Editor’s note: This column has been updated based upon corrected information received from the Sierra State Parks Foundation.
Kelly Cave spends her workdays giving tours of the Hellman-Ehrman mansion, part of Sugar Pine Point State Park on the shore of Lake Tahoe. Built in 1903, it and 2,000 acres of surrounding land once belonged to Bay Area financier Isaias Hellman.
Cave is an environmental scientist who says her passion lies in “educating people about the importance of the environment” and “talking with people about history and science.” She does plenty of both as a tour guide and supervisor for the Sierra State Parks Foundation, a nonprofit that works with the California Department of Parks and Recreation to manage the Tahoe region’s parks.
Cave likes answering questions, and on a recent Friday morning tour, she fielded a range about the mansion and its surrounding grounds—including whether or not it’s true that Lake Tahoe is a hotbed for murders “because bodies don’t float in it.”
And someone asked a question Cave said is among the most common she gets: “How did all of this become a state park?”
“I would say—let’s see, I give this tour six times a day—so about six times a day I get this question about ownership and … how it changed from private to government ownership,” she said.
The short answer, according to Cave, is that California’s Parks Department was interested in the land, and the family no longer wanted it, in part because of the expense of its upkeep. In 1968, the family sold its home and land to the state of California in for $6.5 million.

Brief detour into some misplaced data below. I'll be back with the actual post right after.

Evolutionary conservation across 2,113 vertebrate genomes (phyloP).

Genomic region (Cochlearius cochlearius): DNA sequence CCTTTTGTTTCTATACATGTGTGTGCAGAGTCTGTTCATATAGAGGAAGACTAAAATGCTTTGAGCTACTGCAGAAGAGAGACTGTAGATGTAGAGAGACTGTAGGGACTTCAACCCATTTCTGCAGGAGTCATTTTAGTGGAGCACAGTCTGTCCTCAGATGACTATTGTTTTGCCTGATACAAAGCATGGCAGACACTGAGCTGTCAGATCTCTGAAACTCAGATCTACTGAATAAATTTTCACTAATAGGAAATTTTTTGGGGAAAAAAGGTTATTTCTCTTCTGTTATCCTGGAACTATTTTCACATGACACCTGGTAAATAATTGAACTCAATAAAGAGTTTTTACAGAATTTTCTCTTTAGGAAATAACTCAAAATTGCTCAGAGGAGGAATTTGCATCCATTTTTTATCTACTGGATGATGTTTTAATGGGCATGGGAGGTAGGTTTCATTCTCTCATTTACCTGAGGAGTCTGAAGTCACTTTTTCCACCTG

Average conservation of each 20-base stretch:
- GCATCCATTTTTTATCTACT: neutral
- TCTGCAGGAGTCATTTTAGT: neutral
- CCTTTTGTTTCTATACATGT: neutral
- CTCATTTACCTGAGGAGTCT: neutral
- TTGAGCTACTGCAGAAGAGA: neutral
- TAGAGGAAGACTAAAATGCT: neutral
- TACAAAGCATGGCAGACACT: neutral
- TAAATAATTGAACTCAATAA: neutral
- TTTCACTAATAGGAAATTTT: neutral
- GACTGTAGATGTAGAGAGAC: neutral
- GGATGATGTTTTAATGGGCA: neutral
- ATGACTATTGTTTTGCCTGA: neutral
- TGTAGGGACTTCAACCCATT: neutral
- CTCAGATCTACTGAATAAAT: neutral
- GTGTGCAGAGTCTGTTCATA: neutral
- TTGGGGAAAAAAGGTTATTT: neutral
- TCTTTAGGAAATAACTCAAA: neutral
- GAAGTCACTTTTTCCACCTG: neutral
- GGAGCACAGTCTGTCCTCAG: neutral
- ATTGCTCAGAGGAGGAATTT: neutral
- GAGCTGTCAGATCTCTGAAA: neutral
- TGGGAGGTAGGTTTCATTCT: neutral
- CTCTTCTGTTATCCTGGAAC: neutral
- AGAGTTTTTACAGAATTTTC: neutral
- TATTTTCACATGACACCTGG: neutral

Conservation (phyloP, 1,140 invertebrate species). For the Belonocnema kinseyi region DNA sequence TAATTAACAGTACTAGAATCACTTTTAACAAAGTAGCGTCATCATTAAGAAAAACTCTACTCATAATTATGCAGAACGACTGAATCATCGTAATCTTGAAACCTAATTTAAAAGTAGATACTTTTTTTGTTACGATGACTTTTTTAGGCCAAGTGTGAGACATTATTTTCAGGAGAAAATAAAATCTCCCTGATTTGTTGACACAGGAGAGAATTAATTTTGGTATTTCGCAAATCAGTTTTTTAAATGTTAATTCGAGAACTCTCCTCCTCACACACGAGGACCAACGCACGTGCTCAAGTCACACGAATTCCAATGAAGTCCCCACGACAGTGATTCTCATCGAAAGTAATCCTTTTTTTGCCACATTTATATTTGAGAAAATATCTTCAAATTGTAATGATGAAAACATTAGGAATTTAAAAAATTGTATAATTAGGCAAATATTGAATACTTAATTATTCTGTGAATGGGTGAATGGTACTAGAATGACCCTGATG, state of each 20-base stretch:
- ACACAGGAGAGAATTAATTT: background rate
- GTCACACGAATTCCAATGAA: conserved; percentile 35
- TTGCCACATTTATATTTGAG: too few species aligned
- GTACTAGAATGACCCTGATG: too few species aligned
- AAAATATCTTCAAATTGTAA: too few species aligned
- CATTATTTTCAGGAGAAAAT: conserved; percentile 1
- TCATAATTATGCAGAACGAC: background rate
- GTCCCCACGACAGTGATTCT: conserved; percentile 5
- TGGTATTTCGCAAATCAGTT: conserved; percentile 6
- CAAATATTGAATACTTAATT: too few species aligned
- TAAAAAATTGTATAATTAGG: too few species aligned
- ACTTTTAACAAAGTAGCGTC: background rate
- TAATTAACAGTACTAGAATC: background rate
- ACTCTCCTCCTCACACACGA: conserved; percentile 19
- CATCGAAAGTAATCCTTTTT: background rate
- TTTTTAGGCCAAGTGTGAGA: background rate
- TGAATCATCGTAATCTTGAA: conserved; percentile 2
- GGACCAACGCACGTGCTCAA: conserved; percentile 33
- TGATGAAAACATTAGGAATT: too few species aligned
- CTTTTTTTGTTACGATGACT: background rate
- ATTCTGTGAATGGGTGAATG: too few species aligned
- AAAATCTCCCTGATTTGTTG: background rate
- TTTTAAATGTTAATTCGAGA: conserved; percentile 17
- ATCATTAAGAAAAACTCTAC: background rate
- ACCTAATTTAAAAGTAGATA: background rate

It’s understandable that people might wonder how and why a family would give up a mansion and thousands of acres of lakefront property. Nonetheless, it’s the reason this part of the lake isn’t privately owned. And, interestingly, it isn’t the only case in which a large tract of Tahoe land that was private became public. The Hellman-Ehrman mansion is one of three historical Tahoe homes that now lie on park lands.
Vikingsholm at Emerald Bay was built for millionaire Lora Knight. Completed in 1929, it functioned as a summer home for her family before being sold. It and hundreds of acres might still be private property had the mansion’s last owner, lumberman and philanthropist Harvey West, not made a deal with the state of California in the early 1950s to “donate one-half of the appraised value of the land and the Vikingsholm outright, if the state would pay him the other half of the land value.”
Thunderbird Lodge, completed in 1939, lies on the Nevada side of the lake, just south of Sand Harbor. It was the home to Bay Area millionaire George Whittell, Jr., who also purchased 40,000 acres of surrounding land with some partners, intent—at first—on developing it. According to one of those partners, Norman Biltz, Whittell quickly changed his mind about selling. In a 1967 interview with the University of Nevada, Reno’s oral history program, Biltz said he went to Whittell and was told, “Whatever price you bring to me on the sale for approval, I’ll turn down. … If it’s a hundred a foot, I’ll turn it down; if it’s two hundred a foot, I’ll turn it down; if it’s five hundred a foot, I’ll turn it down.”
In the late 1960s, the state of Nevada forced Whittell to sell 5,300 acres through eminent domain, which became the foundation for Lake Tahoe Nevada State Park. Another 10,000 acres were sold to the Forest Service and Nevada State Parks by the remaining property’s next owner, Jack Dreyfus. In 1998, the last of the land became parks land, and the home came under the care of the nonprofit group Thunderbird Lodge Preservation Society.Ω